GAINESVILLE, Fla. Satellite tracking of threatened loggerhead sea turtles has revealed two previously unknown feeding 'hotspots' in the Gulf of Mexico that are providing important habitat for at least three separate populations of the turtles, according to a study published recently in the journal Biological Conservation.
The two sites, located in the open waters off the coast of Southwest Florida and the northern tip of the Yucatan Peninsula, were found by a team of scientists when they compiled and analyzed loggerhead tracking data.
The researchers' goal was to synthesize tracking data from three genetically distinct loggerhead populations to learn more about how they use the Gulf of Mexico. By identifying the specific location of regularly used habitat, the results provide invaluable information for marine planning and management for this species, whose populations in the Gulf of Mexico are well below historic levels and in recent years have continued to decline drastically in some areas.
The maritime feeding grounds also hold the first clues about how loggerhead sea turtles spend time at sea which is, in essence, most of their lives.
"Up until now, management actions that affect loggerheads have often focused on their limited time at nesting beaches, or on fisheries regulations," said Kristen Hart, Ph.D., the U.S. Geological Survey research ecologist who led the synthesis. "Our findings open up important new options for marine habitat conservation, and provide valuable geographic data that can be used to strategically locate marine reserves based on the best available science, as called for in the new National Ocean Policy."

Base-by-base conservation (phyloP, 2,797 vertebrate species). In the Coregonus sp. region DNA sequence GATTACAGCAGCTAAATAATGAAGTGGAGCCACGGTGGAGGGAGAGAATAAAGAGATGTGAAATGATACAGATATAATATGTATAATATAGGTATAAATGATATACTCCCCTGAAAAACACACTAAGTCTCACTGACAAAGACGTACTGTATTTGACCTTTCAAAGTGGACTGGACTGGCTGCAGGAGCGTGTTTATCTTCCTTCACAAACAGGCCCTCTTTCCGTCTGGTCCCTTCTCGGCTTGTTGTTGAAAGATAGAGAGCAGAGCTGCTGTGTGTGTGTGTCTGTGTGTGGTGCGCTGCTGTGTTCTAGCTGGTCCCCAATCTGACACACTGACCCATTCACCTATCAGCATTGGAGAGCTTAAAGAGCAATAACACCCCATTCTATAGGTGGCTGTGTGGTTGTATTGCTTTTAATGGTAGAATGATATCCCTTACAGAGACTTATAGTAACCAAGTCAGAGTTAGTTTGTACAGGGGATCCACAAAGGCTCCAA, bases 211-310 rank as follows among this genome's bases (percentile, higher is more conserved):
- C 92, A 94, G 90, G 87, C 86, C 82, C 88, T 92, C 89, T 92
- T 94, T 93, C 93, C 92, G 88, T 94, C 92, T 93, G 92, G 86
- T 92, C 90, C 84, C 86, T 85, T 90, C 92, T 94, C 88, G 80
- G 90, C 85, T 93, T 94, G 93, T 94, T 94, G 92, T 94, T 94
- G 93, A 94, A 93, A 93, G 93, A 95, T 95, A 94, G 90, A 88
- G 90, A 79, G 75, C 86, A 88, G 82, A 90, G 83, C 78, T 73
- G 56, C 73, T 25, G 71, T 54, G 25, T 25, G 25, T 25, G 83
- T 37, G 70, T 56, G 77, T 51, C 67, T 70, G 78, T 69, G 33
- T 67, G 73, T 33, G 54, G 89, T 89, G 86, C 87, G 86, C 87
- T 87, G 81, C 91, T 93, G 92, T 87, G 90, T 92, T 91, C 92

"The use of satellite tags for tracking marine animals has opened our eyes to the secret lives of some of nature's most elusive creatures," said USGS director Marcia McNutt, "At first a scientific tool to understand the life cycle of animals, such as white sharks and leatherback turtles, who rarely come into contact with humans, these tags may now be the main hope for understanding what we can do, or what we should stop doing, in order to bring them back from the road to extinction."
Researchers intercepted female loggerheads after their nesting forays to beaches and outfitted them with satellite tags at study sites in the Florida Panhandle, Casey Key in southwest Florida, and Dry Tortugas National Park. They then tracked the females' migrations and used a new method to determine precisely when they had arrived at "hotspot" foraging areas, in two geographically different locations.
Seven female turtles migrated to foraging sites off Southwest Florida, while the other three took up residence at foraging sites at the Yucatan site. Once the researchers applied the new method for synthesizing their satellite-tracking data, it became clear that these loggerhead turtles from all three populations consistently converged around two common sites. This confirmed a hunch that the researchers had developed after years of tracking turtles.
At both of the feeding hotspots, turtles selected individual sites where they foraged in shallow or nearshore waters less than fifty meters deep. Turtles appeared to prefer their own distinct territories, where they tended to remain resident. This suggests that it may be possible to accurately predict where sea turtles will feed, information that will prove vital for managers looking to focus conservation efforts on prime foraging habitat.
Researchers don't yet know what attracts loggerheads from around the Gulf to these specific feeding areas, although generally, loggerheads forage on the bottom of the sea floor for crustaceans such as crabs, lobsters, clams or conchs.
"The logical next step is to investigate what makes these particular sites 'prime' foraging grounds by mapping and sampling the habitat types found on the sea floor," explained Hart. "It would also be useful to tag loggerheads at these foraging sites to confirm how long they reside in these areas, or alternatively to see where they go next."
|Contact: Rachel Pawlitz|
United States Geological Survey